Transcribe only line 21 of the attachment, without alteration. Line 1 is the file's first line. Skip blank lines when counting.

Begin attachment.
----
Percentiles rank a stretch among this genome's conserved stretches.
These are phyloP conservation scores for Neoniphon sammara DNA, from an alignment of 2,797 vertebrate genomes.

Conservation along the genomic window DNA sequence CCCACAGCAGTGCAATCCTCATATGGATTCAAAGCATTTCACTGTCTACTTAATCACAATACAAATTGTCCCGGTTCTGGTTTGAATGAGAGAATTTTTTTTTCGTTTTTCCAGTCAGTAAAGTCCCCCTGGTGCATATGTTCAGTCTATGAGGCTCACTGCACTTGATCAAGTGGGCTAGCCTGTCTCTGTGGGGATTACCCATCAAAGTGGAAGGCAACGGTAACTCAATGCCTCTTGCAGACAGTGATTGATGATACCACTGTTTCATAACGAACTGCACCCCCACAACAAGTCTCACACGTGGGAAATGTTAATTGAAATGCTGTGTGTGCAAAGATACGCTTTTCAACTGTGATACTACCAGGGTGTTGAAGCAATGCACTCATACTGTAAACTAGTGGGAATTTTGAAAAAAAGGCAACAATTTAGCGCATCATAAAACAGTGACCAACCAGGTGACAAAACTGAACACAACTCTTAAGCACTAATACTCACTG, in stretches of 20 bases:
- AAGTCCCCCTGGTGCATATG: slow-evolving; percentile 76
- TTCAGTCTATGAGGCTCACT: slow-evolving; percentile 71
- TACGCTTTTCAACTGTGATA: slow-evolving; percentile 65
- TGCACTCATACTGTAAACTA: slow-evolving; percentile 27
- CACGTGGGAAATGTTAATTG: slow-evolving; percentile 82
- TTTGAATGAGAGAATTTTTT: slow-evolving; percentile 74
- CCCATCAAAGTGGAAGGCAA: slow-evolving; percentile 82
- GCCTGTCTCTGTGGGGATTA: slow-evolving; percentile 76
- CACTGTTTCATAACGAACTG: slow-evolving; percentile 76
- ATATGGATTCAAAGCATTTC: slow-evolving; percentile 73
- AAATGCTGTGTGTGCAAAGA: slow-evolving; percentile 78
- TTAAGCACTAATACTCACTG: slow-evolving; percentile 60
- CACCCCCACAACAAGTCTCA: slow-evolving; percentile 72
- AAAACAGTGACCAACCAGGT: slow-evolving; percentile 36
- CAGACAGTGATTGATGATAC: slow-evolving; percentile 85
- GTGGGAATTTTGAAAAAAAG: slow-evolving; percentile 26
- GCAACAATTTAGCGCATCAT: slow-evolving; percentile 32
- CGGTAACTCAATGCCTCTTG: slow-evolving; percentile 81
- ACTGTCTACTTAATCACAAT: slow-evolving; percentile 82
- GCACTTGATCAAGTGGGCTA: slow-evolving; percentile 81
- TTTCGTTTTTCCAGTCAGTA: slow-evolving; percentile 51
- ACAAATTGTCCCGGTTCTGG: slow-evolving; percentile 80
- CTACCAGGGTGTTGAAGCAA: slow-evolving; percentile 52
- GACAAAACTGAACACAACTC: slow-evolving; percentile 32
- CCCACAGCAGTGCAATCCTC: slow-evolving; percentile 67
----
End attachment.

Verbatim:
- CGGTAACTCAATGCCTCTTG: slow-evolving; percentile 81